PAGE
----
Formerly known as Besnier prurigo, Eczema — also known as atopic dermatitis — is the most common form of dermatitis. It is categorised as a chronic, itchy skin condition. Eczema is less common in adults and more commonly affects 15–20% of children. It is almost impossible to predict whether the condition of one’s eczema will improve by itself or not in an individual. Sensitive skin is a condition that persists life-long. In a meta-analysis of over 110,000 subjects, it was found that children who developed eczema before the age of 2 had a much lower risk of persistent disease than those who developed eczema later in childhood or during adolescence. 20% of children with eczema still had persistent disease 8 years later. Fewer than 5% had persistent disease 20 years later.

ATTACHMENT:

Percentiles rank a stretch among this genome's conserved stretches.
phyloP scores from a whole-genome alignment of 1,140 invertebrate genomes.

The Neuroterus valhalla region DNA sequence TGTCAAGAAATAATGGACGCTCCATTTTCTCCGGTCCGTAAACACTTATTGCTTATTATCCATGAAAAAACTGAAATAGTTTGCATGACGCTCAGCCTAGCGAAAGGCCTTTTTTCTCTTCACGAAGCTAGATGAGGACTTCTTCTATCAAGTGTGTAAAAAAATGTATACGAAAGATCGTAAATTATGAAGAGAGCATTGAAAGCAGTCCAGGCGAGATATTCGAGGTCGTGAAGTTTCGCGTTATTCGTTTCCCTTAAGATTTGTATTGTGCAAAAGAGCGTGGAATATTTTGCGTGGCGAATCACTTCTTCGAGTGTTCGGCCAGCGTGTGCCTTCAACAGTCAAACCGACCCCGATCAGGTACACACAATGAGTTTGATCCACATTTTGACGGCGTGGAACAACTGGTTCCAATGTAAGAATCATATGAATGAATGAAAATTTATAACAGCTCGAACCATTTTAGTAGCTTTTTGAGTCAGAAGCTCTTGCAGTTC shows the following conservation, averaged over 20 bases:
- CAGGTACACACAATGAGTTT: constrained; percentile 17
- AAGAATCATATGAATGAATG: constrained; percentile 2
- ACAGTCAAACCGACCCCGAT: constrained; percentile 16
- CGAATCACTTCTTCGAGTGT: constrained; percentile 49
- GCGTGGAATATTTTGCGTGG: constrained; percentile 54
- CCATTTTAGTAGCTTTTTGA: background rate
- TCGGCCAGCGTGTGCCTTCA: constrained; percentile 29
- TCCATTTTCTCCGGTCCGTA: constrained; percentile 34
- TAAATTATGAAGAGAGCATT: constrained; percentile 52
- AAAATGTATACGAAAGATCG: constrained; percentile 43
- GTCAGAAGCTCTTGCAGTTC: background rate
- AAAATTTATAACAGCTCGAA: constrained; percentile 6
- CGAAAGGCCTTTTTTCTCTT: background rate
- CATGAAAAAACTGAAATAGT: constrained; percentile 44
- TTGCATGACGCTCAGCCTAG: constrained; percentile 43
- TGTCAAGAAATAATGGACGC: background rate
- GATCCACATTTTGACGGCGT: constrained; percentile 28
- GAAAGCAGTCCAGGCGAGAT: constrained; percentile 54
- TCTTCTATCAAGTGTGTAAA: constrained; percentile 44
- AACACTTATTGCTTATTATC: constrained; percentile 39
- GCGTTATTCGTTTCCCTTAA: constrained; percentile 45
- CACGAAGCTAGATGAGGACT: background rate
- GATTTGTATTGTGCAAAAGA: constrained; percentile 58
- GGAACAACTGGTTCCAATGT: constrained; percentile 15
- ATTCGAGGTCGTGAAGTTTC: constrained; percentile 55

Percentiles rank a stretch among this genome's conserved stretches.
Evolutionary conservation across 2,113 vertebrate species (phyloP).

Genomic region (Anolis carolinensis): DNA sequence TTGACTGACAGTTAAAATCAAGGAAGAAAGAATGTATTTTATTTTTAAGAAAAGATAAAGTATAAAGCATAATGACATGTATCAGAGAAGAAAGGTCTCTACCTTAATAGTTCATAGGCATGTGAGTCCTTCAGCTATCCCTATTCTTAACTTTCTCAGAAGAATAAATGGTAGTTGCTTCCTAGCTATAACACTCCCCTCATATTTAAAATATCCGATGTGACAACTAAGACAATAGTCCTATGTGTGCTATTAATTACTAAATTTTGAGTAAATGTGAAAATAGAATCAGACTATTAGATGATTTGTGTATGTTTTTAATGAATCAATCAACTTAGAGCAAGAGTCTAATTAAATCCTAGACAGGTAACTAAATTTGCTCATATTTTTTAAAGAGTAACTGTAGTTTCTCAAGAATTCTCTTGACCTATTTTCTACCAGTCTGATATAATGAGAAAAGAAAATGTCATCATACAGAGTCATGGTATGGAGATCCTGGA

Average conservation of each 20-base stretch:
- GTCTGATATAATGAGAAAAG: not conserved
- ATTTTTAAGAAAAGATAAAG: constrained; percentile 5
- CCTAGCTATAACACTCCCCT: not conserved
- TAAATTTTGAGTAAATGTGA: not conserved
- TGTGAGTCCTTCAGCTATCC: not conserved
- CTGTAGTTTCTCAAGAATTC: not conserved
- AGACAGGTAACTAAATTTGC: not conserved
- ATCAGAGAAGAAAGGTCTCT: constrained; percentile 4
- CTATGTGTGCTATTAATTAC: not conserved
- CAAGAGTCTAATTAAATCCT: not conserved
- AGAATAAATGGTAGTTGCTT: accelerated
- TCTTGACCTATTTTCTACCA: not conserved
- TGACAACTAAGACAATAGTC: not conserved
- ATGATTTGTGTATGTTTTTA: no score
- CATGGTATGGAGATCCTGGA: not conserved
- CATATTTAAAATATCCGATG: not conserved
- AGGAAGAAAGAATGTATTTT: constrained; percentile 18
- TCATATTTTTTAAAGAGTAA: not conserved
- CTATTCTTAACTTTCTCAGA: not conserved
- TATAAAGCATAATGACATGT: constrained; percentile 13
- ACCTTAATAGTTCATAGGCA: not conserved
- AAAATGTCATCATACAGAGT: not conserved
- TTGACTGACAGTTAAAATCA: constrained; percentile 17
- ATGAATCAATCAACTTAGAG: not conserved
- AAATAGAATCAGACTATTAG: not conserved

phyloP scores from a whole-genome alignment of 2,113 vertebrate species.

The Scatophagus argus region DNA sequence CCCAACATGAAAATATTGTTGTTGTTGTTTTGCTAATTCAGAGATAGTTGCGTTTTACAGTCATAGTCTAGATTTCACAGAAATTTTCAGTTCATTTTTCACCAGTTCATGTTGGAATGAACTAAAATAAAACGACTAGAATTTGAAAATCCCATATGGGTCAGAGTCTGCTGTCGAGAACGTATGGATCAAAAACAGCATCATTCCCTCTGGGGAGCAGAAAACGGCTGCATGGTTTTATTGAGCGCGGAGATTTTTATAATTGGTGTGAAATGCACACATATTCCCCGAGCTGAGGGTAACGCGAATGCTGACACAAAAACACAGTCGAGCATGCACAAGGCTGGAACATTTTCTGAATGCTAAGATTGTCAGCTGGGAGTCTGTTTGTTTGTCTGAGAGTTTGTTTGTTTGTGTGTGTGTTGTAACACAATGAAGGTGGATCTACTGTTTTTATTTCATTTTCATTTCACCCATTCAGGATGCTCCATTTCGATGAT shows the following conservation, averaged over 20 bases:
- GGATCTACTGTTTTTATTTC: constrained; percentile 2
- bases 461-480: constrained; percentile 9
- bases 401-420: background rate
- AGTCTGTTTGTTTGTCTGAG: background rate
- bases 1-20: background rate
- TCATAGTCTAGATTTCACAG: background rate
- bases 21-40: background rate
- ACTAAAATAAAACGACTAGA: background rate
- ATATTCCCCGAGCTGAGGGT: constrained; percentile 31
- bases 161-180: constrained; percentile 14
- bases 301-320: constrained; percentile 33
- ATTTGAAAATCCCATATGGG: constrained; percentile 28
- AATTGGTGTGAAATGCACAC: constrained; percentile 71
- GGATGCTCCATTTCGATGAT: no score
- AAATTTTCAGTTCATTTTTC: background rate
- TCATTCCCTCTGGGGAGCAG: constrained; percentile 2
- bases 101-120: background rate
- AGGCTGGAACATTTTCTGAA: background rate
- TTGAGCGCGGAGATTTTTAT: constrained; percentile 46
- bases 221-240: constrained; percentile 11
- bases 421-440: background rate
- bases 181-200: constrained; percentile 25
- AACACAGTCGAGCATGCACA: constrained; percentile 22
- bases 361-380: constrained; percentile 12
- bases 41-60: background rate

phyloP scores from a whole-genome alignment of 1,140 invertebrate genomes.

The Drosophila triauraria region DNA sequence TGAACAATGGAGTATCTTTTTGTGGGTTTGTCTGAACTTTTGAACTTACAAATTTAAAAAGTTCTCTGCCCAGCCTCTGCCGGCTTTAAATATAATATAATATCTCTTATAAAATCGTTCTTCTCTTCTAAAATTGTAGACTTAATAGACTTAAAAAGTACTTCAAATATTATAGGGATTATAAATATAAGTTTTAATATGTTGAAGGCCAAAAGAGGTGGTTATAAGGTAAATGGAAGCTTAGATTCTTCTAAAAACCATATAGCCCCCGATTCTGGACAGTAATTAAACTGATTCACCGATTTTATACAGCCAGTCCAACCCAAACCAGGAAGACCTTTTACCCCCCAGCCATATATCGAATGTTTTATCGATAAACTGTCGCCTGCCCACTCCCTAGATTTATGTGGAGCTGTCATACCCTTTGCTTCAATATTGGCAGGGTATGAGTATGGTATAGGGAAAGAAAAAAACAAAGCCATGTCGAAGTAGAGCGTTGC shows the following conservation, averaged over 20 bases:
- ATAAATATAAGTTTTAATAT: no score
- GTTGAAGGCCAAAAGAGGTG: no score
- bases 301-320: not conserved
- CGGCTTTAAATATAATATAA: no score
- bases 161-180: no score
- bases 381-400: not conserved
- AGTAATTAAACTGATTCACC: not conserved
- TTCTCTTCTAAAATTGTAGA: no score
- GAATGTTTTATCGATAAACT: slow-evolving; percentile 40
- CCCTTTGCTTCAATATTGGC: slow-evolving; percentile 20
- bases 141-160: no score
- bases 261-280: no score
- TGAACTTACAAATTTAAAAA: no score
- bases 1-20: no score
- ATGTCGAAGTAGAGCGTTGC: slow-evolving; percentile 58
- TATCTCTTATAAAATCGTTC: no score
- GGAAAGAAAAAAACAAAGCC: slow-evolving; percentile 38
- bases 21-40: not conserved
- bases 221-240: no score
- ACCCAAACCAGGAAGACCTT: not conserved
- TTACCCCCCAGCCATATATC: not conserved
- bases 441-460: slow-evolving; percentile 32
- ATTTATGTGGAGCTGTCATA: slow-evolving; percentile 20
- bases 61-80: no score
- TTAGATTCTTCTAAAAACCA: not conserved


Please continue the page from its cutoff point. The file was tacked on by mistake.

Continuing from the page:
Since ‘atopic tendency’ such as eczema, asthma and hay fever can be passed down through the family, knowing one’s own family history of asthma, eczema or hay fever is very useful in diagnosing atopic dermatitis in infants. The complex interaction between genetic and environmental factors causes and triggers Eczema. Defects in skin barrier function make the skin more susceptible to irritation by contact irritants such as soap, the weather, temperature and non-specific triggers. The appearance of eczema varies from person to person. In acute eczema flares, inflamed, red, sometimes blistered and weepy patches are common. In between such eczema flares, the skin may appear normal or suffer from chronic eczema with dry, thickened and itchy areas. The appearance and feel if eczema varies from one’s ethnic origin, age, types of creams applies, the presence of infection or an additional skin condition. However, there are some general patterns to where the eczema is found on the body according to the age of the affected person.